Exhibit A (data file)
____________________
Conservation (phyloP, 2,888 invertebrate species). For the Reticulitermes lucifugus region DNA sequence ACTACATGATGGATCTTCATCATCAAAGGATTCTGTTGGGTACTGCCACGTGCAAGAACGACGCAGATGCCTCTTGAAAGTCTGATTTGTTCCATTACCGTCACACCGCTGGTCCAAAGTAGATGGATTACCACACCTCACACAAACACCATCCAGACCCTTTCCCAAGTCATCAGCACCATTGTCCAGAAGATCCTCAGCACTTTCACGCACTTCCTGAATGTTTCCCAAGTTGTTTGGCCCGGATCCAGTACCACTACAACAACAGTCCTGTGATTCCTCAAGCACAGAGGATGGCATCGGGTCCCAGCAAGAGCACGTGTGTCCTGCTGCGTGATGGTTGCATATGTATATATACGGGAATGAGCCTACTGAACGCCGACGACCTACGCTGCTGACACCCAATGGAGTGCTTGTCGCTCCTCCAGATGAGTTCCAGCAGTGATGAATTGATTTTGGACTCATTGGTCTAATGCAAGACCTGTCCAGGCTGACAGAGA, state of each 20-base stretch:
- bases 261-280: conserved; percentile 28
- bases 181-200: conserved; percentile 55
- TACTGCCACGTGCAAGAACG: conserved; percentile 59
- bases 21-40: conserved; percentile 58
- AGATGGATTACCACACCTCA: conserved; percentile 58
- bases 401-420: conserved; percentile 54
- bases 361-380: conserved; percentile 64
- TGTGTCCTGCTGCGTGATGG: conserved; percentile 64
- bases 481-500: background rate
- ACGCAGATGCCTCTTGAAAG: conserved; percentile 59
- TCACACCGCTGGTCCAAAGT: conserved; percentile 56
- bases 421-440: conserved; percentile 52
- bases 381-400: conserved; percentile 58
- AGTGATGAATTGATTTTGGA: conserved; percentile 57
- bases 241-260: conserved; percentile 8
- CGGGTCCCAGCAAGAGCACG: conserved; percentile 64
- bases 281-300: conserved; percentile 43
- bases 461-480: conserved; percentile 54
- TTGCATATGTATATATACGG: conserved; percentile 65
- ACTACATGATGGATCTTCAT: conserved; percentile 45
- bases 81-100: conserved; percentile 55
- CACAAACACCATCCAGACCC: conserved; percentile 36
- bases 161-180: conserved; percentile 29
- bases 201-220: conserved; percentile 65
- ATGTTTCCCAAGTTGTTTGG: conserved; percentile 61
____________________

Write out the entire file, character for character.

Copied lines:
Conservation (phyloP, 2,888 invertebrate species). For the Reticulitermes lucifugus region DNA sequence ACTACATGATGGATCTTCATCATCAAAGGATTCTGTTGGGTACTGCCACGTGCAAGAACGACGCAGATGCCTCTTGAAAGTCTGATTTGTTCCATTACCGTCACACCGCTGGTCCAAAGTAGATGGATTACCACACCTCACACAAACACCATCCAGACCCTTTCCCAAGTCATCAGCACCATTGTCCAGAAGATCCTCAGCACTTTCACGCACTTCCTGAATGTTTCCCAAGTTGTTTGGCCCGGATCCAGTACCACTACAACAACAGTCCTGTGATTCCTCAAGCACAGAGGATGGCATCGGGTCCCAGCAAGAGCACGTGTGTCCTGCTGCGTGATGGTTGCATATGTATATATACGGGAATGAGCCTACTGAACGCCGACGACCTACGCTGCTGACACCCAATGGAGTGCTTGTCGCTCCTCCAGATGAGTTCCAGCAGTGATGAATTGATTTTGGACTCATTGGTCTAATGCAAGACCTGTCCAGGCTGACAGAGA, state of each 20-base stretch:
- bases 261-280: conserved; percentile 28
- bases 181-200: conserved; percentile 55
- TACTGCCACGTGCAAGAACG: conserved; percentile 59
- bases 21-40: conserved; percentile 58
- AGATGGATTACCACACCTCA: conserved; percentile 58
- bases 401-420: conserved; percentile 54
- bases 361-380: conserved; percentile 64
- TGTGTCCTGCTGCGTGATGG: conserved; percentile 64
- bases 481-500: background rate
- ACGCAGATGCCTCTTGAAAG: conserved; percentile 59
- TCACACCGCTGGTCCAAAGT: conserved; percentile 56
- bases 421-440: conserved; percentile 52
- bases 381-400: conserved; percentile 58
- AGTGATGAATTGATTTTGGA: conserved; percentile 57
- bases 241-260: conserved; percentile 8
- CGGGTCCCAGCAAGAGCACG: conserved; percentile 64
- bases 281-300: conserved; percentile 43
- bases 461-480: conserved; percentile 54
- TTGCATATGTATATATACGG: conserved; percentile 65
- ACTACATGATGGATCTTCAT: conserved; percentile 45
- bases 81-100: conserved; percentile 55
- CACAAACACCATCCAGACCC: conserved; percentile 36
- bases 161-180: conserved; percentile 29
- bases 201-220: conserved; percentile 65
- ATGTTTCCCAAGTTGTTTGG: conserved; percentile 61